The origins of this instrument are obscure; several versions of it exist in many different musical cultures, notably in the Arab world. It consists of an open trapezium-shaped sounding board strung with piano wire or similar material; the "hammers" are generally two lengths of wood or wire with a spoon-shaped head sometimes wrapped in wool. These are held in the hand and used to strike the appropriate string-course.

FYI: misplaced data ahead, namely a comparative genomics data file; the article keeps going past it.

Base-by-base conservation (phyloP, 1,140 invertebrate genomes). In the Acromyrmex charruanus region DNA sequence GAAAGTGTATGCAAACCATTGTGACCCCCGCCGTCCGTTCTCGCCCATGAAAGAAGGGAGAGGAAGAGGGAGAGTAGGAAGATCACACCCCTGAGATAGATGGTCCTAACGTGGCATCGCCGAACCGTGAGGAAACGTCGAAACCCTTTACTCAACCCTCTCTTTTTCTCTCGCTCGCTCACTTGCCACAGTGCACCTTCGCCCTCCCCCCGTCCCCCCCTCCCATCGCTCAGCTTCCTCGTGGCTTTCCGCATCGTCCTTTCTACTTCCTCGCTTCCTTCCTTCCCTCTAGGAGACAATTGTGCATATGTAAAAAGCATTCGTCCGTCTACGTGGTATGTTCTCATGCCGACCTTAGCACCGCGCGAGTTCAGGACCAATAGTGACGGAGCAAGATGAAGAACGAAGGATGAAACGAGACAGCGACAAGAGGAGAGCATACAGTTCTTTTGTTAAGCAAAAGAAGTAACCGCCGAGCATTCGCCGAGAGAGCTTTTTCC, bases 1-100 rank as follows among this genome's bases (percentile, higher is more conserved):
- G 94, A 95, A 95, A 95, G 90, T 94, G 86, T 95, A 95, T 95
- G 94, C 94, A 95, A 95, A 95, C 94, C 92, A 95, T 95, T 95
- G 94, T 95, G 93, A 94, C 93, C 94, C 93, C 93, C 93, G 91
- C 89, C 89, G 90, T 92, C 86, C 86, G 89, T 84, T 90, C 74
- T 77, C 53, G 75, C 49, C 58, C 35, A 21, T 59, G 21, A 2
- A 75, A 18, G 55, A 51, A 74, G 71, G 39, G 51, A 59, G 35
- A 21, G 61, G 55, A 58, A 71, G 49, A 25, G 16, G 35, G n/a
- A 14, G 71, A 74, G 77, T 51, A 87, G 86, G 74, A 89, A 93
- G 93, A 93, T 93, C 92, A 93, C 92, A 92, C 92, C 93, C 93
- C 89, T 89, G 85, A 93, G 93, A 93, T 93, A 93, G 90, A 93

The hammer dulcimer can sometimes sound strange when played with other instruments, or, for that matter, by itself; since it has no damping mechanism, notes will be sustained beyond their useful duration, and interfere with the notes that are actually struck at any given time.